I am trying to understand how I know whether I need to do my method of making it equal 0, factorising, substituting, etc, or whether I am able to just use your method of simple substitution? In a question, how would I know if I am able to simply substitute it or not, or whether it requires the more complex method that I am used to? 
Kevin De Bruyne
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 29102016 18:03
(Original post by blobbybill)
Ok. When I see a question about where lines/graphs intersect, how do I know whether I can A) Use your simple method of just substituting the simpler equation (y=2x) into the more complex equation (x+2y13=0), or whether I need to B) Take one away from the other, make it equal to 0, factorise it, find the x values and then substitute each x value into one of the equations to find the corresponding y value.
How do I know/tell from the question whether I am able to just substitute it directly in like the example in the original post, or whether I have to do the long winded method?
From what I see that question uses the exact same method (substitution)
(Original post by Rajeevan)
could someone quote me the mark scheme. looking at every comment but cant seem to find it. should of gone to specsavers :PLast edited by Kevin De Bruyne; 29102016 at 18:10. 
04MR17
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 29102016 18:03
(Original post by blobbybill)
Why do you substitute L2 into L1 in order to find where they intersect? The way I was taught to find points of intersection (with cubic graphs, not a question like this one) was to make the equation equal to each other, take one away from the other and solve from there.
But I just don't understand why you substitute the equation for L2 (y=2x) into L1 (x+2y13=0). Can somebody please explain why you do that?Thanks!
3 algebraically:
 Adding/Subtracting
 Equating
 Substituting
Or you can measure it on a graph.Last edited by 04MR17; 29102016 at 18:05. 
blobbybill
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 29102016 18:06
(Original post by RDKGames)
From this method, since and , you SUBSTITUTE the second equation INTO the first one because the yvalues are the same. So you get and so on to the answer.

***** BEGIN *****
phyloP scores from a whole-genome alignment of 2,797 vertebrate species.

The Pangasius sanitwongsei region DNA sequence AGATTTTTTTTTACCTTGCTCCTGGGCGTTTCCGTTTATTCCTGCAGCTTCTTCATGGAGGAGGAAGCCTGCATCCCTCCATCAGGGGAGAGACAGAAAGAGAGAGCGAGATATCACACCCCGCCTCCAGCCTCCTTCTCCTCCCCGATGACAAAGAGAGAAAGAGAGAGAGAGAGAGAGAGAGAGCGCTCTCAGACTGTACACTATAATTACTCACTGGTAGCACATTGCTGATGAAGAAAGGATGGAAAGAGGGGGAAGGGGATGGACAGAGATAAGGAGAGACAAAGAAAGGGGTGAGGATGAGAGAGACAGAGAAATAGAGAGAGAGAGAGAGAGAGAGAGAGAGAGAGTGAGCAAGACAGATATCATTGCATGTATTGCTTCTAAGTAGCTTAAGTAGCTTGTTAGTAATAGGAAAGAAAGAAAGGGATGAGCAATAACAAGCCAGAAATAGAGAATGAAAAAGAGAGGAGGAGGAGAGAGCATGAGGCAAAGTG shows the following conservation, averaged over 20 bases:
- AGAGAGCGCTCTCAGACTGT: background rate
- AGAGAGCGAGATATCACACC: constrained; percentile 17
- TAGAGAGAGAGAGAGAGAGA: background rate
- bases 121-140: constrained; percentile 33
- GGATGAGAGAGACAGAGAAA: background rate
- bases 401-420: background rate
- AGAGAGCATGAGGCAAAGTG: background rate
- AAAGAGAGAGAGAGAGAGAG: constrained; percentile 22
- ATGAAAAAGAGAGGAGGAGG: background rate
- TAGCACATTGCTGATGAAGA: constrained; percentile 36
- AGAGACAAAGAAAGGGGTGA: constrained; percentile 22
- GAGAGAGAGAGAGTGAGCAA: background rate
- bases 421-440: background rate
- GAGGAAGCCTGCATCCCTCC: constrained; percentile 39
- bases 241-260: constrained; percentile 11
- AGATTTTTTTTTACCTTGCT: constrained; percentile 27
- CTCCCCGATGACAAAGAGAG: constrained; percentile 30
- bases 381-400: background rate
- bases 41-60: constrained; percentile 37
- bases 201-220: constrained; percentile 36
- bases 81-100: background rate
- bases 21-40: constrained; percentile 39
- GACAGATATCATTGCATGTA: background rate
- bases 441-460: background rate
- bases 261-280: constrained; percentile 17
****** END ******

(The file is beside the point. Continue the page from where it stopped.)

It's the SAME method...
There is no difference, only the equations are in different forms which makes one way faster than the other. Both ways make up the same substitution.
Again, for intersections you always substitute.
Once again, it's just substitution in all of these intersection cases.
There is no difference, only the equations are in different forms which makes one way faster than the other. Both ways make up the same substitution. 
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 29102016 18:12
(Original post by blobbybill)
What do you mean by "The y values are the same" with both equations? One has y=....
and the other has ...+2y...
...+2y... that is the ycoordinate in bold and THAT is what you replace, so you'd get 2 multiplied by whatever you're plugging in.
So if the equations are in different forms, you can substitute one equation straight into the other and it is as simple as this exam question (y=2x) and (x+2y13)?What do you do if both equations are in the form y=..., eg where y=x^3  3x^2 4x and y=6x? Step by step, how do you find the points of intersection then?
I'd get and carry on to solve for x.
...see how the 'methods' of equating and substituting are one and the same? 
blobbybill
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 29102016 18:21
(Original post by SeanFM)
At what point in the example you have shown are you taking one away from the other, making it equal to 0, factorising it...?
Here, in part B. 
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 29102016 18:24

blobbybill
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 29102016 18:30
(Original post by SeanFM)
No, it is not doing that. Immediately in the first line y = 6x has been substituted into the other equation.
I am so confused right now. 
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 29102016 18:34
(Original post by blobbybill)
How has it been substituted in? The equations were y=x^2  3x^2 4x, and y=6x. So they made them equal to each other, and then took away 6x from both sides to get it equal to 0, giving x^3  3x^2 10x = 0
I am so confused right now. 
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 29102016 18:35
(Original post by blobbybill)
How has it been substituted in? The equations were y=x^2  3x^2 4x, and y=6x. So they made them equal to each other, and then took away 6x from both sides to get it equal to 0, giving x^3  3x^2 10x = 0
I am so confused right now.